Detroit Links Downtown Surveillance Cameras

Published August 23, 2011

Downtown Detroit will soon be under the gaze of 350 surveillance cameras monitored by police, raising privacy concerns among civil libertarians, according to the Detroit News.

The initiative will link new city-installed cameras and existing security cameras belonging to downtown businesses to a central hub operated by the Detroit Police Department. The cameras will be used to observe driver and pedestrian activities, identify criminal suspects, and monitor parking lots and crowds.

According to the Detroit News report, it’s unclear whether surveillance footage would be “kept and archived, or erased in a continuous loop.” The News was able to determine, however, that images taken by the cameras “would be admissible in court if subpoenaed.”

Fixing a Hole
Crime in the Detroit area has surged in 2011. The Detroit News reports “fights, shootings and traffic issues” have occurred near downtown nightclubs, casinos, and restaurants. As of mid-August, there were 227 homicides thus far in 2011 for the entire city of Detroit, up 22.7 percent from the same time in 2010.
Pulitzer Prize-nominated political cartoonist Henry Payne of the Detroit News says the city’s worldwide reputation for violent crime precipitated the surveillance initiative.
“Competing for labor in a national market, Detroit business leaders are desperate to repair the hole in the middle of the Metro Detroit donut,” he said, noting Peter Karmanos’ CompuWare, Michael Ilitch’s Little Caesar’s Pizza, the Red Wings hockey and Tigers baseball teams, Quicken Loans, and General Motors are all headquartered in Detroit. “These entrepreneurs and other corporate titans have invested millions in locating their HQs downtown,” he said.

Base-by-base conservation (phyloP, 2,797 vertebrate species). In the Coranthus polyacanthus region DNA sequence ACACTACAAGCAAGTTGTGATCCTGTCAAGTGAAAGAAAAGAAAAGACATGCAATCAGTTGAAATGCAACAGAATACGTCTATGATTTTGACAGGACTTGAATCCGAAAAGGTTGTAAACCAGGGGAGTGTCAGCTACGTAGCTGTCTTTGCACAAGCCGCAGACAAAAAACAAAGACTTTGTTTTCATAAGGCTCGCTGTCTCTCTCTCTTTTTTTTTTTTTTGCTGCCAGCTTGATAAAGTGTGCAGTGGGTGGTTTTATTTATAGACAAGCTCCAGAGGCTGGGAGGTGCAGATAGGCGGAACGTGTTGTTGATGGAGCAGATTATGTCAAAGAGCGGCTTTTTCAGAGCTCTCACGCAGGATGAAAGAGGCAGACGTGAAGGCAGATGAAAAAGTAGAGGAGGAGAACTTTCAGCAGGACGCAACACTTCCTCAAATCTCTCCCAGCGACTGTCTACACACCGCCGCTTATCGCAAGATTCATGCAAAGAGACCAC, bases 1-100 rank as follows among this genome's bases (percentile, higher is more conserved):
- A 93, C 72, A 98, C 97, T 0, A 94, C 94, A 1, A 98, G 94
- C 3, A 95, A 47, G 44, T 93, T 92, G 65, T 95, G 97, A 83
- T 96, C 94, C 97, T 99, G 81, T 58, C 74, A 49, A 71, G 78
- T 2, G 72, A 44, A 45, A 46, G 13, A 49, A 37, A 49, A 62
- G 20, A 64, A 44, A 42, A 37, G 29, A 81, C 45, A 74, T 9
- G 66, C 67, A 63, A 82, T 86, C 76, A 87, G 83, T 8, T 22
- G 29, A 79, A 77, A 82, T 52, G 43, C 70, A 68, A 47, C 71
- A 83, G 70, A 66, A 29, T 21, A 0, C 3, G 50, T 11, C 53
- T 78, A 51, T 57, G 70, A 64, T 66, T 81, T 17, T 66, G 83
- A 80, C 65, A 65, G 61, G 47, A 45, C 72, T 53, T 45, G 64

“But one violent spree at a riverfront concert could forever chill their employees to living nearby,” Payne warned. “Desperate to recreate a new Detroit middle-class tax base, city officials need a symbol to communicate their commitment to safety, with surveillance cameras on every corner.”

Payne continued, “Other urban areas have experienced little cost-benefit from such cameras. But in America’s most violent city, symbolism for now trumps all else.”

‘Additional Image of Safety’
Calls to the Detroit Police Department for this story were not returned. But the News reported Detroit Police Chief Ralph Godbee assured “that the intent is not to invade anyone’s privacy.” The paper added, however, that Godbee “should be on guard against unintentional invasions, and mindful of the great potential for abuse presented by this network of cameras.”

Bob Gregory, senior vice president of the Downtown Detroit Partnership, a consortium of businesses and local government agencies, says the cameras are more for deterring potential crime than for spying on downtown pedestrians.

“I’ve worked in the greater Detroit downtown for 25 years and the core downtown for 10 years,” he said. “We’ve made some strides in ensuring the downtown is a safe place to visit, shop, and work since we hosted the Super Bowl in 2006,” Gregory added. “I think the cameras are more to provide an additional image of safety rather than an acknowledgment that perceptions of rampant crime in the downtown area are realities.”

Gregory noted surveillance cameras are “fairly common” around the world. “It’s not unusual,” he said. “Detroit Police and the city’s business sector have joined forces to keep downtown Detroit safe.”

‘Chain of Custody’
Rebecca Jeschke, media director for the San Francisco-based libertarian Electronic Frontier Foundation, echoes the privacy concerns raised by around-the-clock camera surveillance. “Who knows if the police will create digital dossiers of any person caught on camera?” she asked.

Jeschke also said the Detroit Police Department should divulge how the information taken from the cameras will be handled.

“Whenever law enforcement agencies capture data of any kind, it’s important to identify who has access to the chain of custody,” she said. Failure to disclose such information invites abuses by officers who might intentionally release incriminating images without a subpoena, she notes.

Bruce Edward Walker ([email protected]) is managing editor of Infotech & Telecom News.

Internet Info:

“Cameras, Cameras Everywhere: Police Plan to Use 350 Cameras to Monitor Downtown Detroit Raises Privacy Concerns,” The Detroit News, August 14, 2011:–cameras-everywhere